Hyponatremia is a low sodium concentration in the blood. The causes of hyponatremia are typically classified by a person’s body fluid status into low volume, normal volume, or high volume. Treatment is based on the underlying cause. Hyponatremia is the most common type of electrolyte imbalance. Signs and symptoms of hyponatremia include nausea and vomiting, headache, short-term memory loss, confusion, lethargy, fatigue, loss of appetite, irritability, muscle weakness, spasms or cramps, seizures, and decreased consciousness or coma. This results in increased pressure in the skull and causes hyponatremic encephalopathy. As pressure increases in the skull, herniation of the brain can occur, which is a squeezing of the brain across the internal structures of the skull.
Started in , this collection now contains interlinked topic pages divided into a tree of 31 specialty books and chapters. Content is updated monthly with systematic literature reviews and conferences. Although access to this website is not restricted, the information found here is intended for use by medical providers. Patients should address specific medical concerns with their physicians. Sodium Disorders Chapter. From Related Chapters. Page Contents Pathophysiology Impaired renal water excretion with continued water intake Identify the cause of Hyponatremia by identifying why the Kidney can not excrete excess water.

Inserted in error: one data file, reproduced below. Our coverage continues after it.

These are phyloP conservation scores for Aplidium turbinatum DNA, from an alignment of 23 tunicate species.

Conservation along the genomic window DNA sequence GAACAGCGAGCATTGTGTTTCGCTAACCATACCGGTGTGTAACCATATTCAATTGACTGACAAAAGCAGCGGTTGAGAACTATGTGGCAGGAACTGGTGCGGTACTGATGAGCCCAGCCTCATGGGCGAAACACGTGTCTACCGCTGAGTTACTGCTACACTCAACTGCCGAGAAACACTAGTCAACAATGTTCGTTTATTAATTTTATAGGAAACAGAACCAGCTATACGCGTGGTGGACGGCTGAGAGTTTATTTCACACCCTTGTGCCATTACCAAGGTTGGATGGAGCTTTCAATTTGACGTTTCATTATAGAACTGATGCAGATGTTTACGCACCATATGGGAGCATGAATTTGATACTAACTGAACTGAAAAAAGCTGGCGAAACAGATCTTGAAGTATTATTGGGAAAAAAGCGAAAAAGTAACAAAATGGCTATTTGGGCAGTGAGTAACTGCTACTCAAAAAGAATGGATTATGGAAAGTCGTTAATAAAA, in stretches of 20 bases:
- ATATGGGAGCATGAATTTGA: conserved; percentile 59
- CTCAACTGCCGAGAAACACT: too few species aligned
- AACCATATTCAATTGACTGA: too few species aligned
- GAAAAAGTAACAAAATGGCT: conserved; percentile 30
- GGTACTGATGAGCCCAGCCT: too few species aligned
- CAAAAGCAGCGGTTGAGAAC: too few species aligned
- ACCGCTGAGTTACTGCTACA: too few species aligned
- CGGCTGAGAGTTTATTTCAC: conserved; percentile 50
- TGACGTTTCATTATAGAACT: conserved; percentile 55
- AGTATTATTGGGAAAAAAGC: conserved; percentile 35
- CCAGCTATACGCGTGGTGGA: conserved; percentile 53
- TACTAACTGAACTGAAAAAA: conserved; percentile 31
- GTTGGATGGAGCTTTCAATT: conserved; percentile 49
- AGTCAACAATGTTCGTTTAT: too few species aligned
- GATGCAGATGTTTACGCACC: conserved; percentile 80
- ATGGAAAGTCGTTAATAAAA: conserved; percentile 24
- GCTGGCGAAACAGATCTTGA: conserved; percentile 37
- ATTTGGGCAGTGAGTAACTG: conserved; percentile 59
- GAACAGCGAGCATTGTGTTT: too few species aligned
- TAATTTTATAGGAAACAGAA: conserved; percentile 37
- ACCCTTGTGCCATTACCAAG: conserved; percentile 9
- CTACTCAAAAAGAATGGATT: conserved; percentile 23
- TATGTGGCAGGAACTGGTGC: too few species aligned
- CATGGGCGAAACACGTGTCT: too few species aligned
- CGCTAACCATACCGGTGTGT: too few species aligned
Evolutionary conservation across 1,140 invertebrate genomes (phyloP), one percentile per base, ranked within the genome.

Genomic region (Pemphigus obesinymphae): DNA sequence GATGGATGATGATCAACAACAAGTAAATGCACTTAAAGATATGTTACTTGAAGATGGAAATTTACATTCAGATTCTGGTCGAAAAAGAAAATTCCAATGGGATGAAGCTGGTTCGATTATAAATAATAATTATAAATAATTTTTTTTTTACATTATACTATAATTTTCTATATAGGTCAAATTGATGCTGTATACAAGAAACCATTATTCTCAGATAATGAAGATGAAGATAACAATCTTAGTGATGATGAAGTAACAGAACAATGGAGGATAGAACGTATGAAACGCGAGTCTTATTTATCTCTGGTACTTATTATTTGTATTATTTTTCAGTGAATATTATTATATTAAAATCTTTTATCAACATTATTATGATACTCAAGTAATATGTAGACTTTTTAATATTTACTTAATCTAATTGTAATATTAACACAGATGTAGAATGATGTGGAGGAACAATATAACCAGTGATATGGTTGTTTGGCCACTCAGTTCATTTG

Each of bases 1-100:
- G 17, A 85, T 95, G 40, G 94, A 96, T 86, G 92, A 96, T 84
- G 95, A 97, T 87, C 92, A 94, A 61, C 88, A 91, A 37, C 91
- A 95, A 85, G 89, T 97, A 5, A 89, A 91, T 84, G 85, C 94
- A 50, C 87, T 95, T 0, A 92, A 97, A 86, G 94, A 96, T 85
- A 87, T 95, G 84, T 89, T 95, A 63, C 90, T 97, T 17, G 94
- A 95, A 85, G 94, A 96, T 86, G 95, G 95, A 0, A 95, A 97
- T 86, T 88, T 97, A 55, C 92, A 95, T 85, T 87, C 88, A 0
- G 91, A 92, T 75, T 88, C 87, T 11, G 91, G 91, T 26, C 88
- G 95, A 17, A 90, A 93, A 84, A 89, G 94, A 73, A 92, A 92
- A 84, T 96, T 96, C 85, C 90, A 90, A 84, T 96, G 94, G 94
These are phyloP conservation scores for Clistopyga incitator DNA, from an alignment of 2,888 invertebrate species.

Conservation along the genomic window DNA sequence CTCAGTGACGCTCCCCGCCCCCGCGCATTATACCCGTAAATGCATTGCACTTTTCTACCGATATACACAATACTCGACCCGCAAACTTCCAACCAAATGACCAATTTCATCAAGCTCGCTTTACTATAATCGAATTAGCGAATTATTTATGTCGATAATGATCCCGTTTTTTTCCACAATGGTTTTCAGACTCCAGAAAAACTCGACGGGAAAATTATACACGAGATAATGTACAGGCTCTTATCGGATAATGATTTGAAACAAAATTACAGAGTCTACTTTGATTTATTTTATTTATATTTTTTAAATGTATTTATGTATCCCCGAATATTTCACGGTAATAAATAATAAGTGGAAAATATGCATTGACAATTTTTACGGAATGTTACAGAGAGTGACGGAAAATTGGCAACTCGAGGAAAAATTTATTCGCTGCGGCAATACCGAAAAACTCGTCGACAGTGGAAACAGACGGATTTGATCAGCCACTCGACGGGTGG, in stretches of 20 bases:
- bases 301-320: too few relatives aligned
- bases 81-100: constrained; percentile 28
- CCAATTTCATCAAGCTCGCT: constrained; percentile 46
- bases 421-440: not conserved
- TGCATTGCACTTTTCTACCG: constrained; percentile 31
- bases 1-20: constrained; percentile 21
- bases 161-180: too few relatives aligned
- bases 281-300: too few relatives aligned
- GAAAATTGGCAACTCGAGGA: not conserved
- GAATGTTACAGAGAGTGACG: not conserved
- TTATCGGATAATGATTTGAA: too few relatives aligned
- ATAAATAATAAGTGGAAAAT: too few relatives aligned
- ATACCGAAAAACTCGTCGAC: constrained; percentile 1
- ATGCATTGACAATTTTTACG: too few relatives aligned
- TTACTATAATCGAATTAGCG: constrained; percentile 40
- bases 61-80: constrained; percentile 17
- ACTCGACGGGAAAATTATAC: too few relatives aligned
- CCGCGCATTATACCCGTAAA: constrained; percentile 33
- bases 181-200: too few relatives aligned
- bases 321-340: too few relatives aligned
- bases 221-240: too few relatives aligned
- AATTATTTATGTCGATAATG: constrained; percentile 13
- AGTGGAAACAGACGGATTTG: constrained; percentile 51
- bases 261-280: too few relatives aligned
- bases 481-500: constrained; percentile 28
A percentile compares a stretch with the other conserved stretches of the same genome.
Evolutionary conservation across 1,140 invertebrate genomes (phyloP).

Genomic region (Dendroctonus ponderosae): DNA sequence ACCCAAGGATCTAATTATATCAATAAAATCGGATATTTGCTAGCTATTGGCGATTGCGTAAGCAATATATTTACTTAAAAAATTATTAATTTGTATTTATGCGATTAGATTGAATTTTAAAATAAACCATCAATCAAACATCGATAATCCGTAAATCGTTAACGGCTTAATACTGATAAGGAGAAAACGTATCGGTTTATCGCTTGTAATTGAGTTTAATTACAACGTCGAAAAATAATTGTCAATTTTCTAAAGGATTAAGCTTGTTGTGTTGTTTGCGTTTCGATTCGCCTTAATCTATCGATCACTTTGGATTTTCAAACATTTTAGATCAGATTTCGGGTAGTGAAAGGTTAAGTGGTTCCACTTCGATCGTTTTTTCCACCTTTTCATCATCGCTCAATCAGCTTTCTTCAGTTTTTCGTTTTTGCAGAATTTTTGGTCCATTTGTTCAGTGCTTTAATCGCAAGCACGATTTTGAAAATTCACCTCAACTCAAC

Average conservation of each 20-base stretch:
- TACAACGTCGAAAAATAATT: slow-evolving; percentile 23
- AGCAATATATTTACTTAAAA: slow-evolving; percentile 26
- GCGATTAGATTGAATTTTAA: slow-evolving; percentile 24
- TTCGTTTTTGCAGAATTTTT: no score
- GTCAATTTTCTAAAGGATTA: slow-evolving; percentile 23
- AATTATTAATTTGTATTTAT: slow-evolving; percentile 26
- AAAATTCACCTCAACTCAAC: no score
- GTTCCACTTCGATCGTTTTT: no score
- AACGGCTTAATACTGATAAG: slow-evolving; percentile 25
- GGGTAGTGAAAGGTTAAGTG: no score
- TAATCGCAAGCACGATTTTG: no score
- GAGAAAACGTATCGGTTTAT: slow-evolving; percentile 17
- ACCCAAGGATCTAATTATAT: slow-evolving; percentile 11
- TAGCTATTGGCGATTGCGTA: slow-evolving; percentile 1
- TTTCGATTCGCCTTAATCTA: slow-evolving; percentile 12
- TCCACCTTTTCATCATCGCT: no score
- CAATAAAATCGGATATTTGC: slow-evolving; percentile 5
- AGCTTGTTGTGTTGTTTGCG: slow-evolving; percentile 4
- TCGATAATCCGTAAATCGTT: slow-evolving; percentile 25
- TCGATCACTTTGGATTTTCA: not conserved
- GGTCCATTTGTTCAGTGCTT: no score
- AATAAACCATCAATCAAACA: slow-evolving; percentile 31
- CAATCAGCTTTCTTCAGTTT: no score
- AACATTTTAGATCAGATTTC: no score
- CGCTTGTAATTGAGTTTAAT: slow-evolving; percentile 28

That makes it the most common electrolyte disorder that hospitalists manage, yet it still often goes untreated or undertreated. Findings like these—published online Aug. Chronic hyponatremia has been linked to balance problems and increased risk of falls and fractures, she noted. As yet, it’s unclear if these associations are causal—hyponatremia tends to denote poor overall health and is linked to several comorbidities. But she recommends taking hyponatremia seriously, starting with a hard look at potential underlying causes. In the past medical history, look for HIV, cirrhosis, heart failure, central nervous system disease, pulmonary disease, malignancy, and recent surgery. Besides seeking an underlying cause, hospitalists should determine how long a patient has been hyponatremic to guide treatment. Johnson said. Above all, the history of hyponatremia and the patient’s most recent previous serum sodium level are essential to know.